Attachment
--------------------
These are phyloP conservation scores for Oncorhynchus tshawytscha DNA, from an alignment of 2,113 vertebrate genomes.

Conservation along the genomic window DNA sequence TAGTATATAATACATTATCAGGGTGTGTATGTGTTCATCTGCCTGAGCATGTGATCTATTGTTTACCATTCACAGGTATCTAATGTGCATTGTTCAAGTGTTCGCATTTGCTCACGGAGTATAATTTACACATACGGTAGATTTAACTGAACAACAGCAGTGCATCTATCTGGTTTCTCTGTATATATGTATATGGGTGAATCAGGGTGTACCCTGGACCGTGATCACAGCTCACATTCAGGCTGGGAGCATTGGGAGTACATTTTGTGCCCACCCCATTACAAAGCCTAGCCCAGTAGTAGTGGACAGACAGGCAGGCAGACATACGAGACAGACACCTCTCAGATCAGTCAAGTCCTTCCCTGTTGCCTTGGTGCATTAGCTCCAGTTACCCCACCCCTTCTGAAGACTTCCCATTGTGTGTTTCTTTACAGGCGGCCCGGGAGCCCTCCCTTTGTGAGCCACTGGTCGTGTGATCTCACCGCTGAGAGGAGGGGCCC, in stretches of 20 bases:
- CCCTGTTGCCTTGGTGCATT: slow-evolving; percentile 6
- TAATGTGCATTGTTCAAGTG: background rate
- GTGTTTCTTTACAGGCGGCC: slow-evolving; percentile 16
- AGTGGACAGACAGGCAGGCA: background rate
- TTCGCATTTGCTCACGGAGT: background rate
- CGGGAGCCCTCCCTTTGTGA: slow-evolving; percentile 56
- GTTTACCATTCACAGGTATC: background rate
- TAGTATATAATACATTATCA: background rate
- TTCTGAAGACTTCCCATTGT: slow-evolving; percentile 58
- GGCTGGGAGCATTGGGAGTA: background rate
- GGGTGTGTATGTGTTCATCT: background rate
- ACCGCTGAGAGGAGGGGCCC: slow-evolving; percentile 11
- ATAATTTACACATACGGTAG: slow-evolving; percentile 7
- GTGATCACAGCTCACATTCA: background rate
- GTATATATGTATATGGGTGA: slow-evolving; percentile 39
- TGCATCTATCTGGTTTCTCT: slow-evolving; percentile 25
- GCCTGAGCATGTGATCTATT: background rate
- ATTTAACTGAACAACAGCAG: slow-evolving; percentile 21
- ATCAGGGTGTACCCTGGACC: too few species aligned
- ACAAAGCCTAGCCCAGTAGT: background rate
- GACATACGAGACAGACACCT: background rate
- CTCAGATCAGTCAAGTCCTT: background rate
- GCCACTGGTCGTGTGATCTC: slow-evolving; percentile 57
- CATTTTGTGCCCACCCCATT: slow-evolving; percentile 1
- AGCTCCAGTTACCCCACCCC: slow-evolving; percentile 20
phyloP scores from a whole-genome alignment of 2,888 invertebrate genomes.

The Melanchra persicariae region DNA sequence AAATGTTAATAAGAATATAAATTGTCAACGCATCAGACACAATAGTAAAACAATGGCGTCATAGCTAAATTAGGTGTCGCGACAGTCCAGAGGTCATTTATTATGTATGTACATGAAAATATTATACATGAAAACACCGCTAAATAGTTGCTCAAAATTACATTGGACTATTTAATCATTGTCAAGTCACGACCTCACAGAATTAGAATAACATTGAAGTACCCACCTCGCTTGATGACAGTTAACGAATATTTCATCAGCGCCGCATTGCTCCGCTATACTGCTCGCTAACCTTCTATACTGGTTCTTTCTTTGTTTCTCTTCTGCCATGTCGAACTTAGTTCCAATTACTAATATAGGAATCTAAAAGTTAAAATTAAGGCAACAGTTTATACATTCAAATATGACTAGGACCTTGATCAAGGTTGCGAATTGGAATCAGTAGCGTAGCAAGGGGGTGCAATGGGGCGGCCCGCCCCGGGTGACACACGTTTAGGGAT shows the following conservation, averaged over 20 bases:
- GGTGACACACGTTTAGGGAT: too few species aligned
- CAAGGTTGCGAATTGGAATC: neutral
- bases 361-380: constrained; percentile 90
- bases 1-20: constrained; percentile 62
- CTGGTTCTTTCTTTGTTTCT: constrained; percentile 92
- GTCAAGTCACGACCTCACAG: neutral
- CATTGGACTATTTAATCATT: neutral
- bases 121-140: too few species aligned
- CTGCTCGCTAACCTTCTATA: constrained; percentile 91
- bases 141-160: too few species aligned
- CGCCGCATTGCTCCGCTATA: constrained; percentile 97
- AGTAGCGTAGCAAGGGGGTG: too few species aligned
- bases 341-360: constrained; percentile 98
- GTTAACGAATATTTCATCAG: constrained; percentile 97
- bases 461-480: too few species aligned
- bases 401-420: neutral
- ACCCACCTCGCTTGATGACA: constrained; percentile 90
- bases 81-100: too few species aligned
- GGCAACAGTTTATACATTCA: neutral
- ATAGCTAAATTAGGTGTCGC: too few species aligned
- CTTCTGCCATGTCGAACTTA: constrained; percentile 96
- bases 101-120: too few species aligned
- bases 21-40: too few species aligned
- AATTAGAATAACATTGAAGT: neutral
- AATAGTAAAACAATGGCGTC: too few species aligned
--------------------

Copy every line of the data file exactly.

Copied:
These are phyloP conservation scores for Oncorhynchus tshawytscha DNA, from an alignment of 2,113 vertebrate genomes.

Conservation along the genomic window DNA sequence TAGTATATAATACATTATCAGGGTGTGTATGTGTTCATCTGCCTGAGCATGTGATCTATTGTTTACCATTCACAGGTATCTAATGTGCATTGTTCAAGTGTTCGCATTTGCTCACGGAGTATAATTTACACATACGGTAGATTTAACTGAACAACAGCAGTGCATCTATCTGGTTTCTCTGTATATATGTATATGGGTGAATCAGGGTGTACCCTGGACCGTGATCACAGCTCACATTCAGGCTGGGAGCATTGGGAGTACATTTTGTGCCCACCCCATTACAAAGCCTAGCCCAGTAGTAGTGGACAGACAGGCAGGCAGACATACGAGACAGACACCTCTCAGATCAGTCAAGTCCTTCCCTGTTGCCTTGGTGCATTAGCTCCAGTTACCCCACCCCTTCTGAAGACTTCCCATTGTGTGTTTCTTTACAGGCGGCCCGGGAGCCCTCCCTTTGTGAGCCACTGGTCGTGTGATCTCACCGCTGAGAGGAGGGGCCC, in stretches of 20 bases:
- CCCTGTTGCCTTGGTGCATT: slow-evolving; percentile 6
- TAATGTGCATTGTTCAAGTG: background rate
- GTGTTTCTTTACAGGCGGCC: slow-evolving; percentile 16
- AGTGGACAGACAGGCAGGCA: background rate
- TTCGCATTTGCTCACGGAGT: background rate
- CGGGAGCCCTCCCTTTGTGA: slow-evolving; percentile 56
- GTTTACCATTCACAGGTATC: background rate
- TAGTATATAATACATTATCA: background rate
- TTCTGAAGACTTCCCATTGT: slow-evolving; percentile 58
- GGCTGGGAGCATTGGGAGTA: background rate
- GGGTGTGTATGTGTTCATCT: background rate
- ACCGCTGAGAGGAGGGGCCC: slow-evolving; percentile 11
- ATAATTTACACATACGGTAG: slow-evolving; percentile 7
- GTGATCACAGCTCACATTCA: background rate
- GTATATATGTATATGGGTGA: slow-evolving; percentile 39
- TGCATCTATCTGGTTTCTCT: slow-evolving; percentile 25
- GCCTGAGCATGTGATCTATT: background rate
- ATTTAACTGAACAACAGCAG: slow-evolving; percentile 21
- ATCAGGGTGTACCCTGGACC: too few species aligned
- ACAAAGCCTAGCCCAGTAGT: background rate
- GACATACGAGACAGACACCT: background rate
- CTCAGATCAGTCAAGTCCTT: background rate
- GCCACTGGTCGTGTGATCTC: slow-evolving; percentile 57
- CATTTTGTGCCCACCCCATT: slow-evolving; percentile 1
- AGCTCCAGTTACCCCACCCC: slow-evolving; percentile 20
phyloP scores from a whole-genome alignment of 2,888 invertebrate genomes.

The Melanchra persicariae region DNA sequence AAATGTTAATAAGAATATAAATTGTCAACGCATCAGACACAATAGTAAAACAATGGCGTCATAGCTAAATTAGGTGTCGCGACAGTCCAGAGGTCATTTATTATGTATGTACATGAAAATATTATACATGAAAACACCGCTAAATAGTTGCTCAAAATTACATTGGACTATTTAATCATTGTCAAGTCACGACCTCACAGAATTAGAATAACATTGAAGTACCCACCTCGCTTGATGACAGTTAACGAATATTTCATCAGCGCCGCATTGCTCCGCTATACTGCTCGCTAACCTTCTATACTGGTTCTTTCTTTGTTTCTCTTCTGCCATGTCGAACTTAGTTCCAATTACTAATATAGGAATCTAAAAGTTAAAATTAAGGCAACAGTTTATACATTCAAATATGACTAGGACCTTGATCAAGGTTGCGAATTGGAATCAGTAGCGTAGCAAGGGGGTGCAATGGGGCGGCCCGCCCCGGGTGACACACGTTTAGGGAT shows the following conservation, averaged over 20 bases:
- GGTGACACACGTTTAGGGAT: too few species aligned
- CAAGGTTGCGAATTGGAATC: neutral
- bases 361-380: constrained; percentile 90
- bases 1-20: constrained; percentile 62
- CTGGTTCTTTCTTTGTTTCT: constrained; percentile 92
- GTCAAGTCACGACCTCACAG: neutral
- CATTGGACTATTTAATCATT: neutral
- bases 121-140: too few species aligned
- CTGCTCGCTAACCTTCTATA: constrained; percentile 91
- bases 141-160: too few species aligned
- CGCCGCATTGCTCCGCTATA: constrained; percentile 97
- AGTAGCGTAGCAAGGGGGTG: too few species aligned
- bases 341-360: constrained; percentile 98
- GTTAACGAATATTTCATCAG: constrained; percentile 97
- bases 461-480: too few species aligned
- bases 401-420: neutral
- ACCCACCTCGCTTGATGACA: constrained; percentile 90
- bases 81-100: too few species aligned
- GGCAACAGTTTATACATTCA: neutral
- ATAGCTAAATTAGGTGTCGC: too few species aligned
- CTTCTGCCATGTCGAACTTA: constrained; percentile 96
- bases 101-120: too few species aligned
- bases 21-40: too few species aligned
- AATTAGAATAACATTGAAGT: neutral
- AATAGTAAAACAATGGCGTC: too few species aligned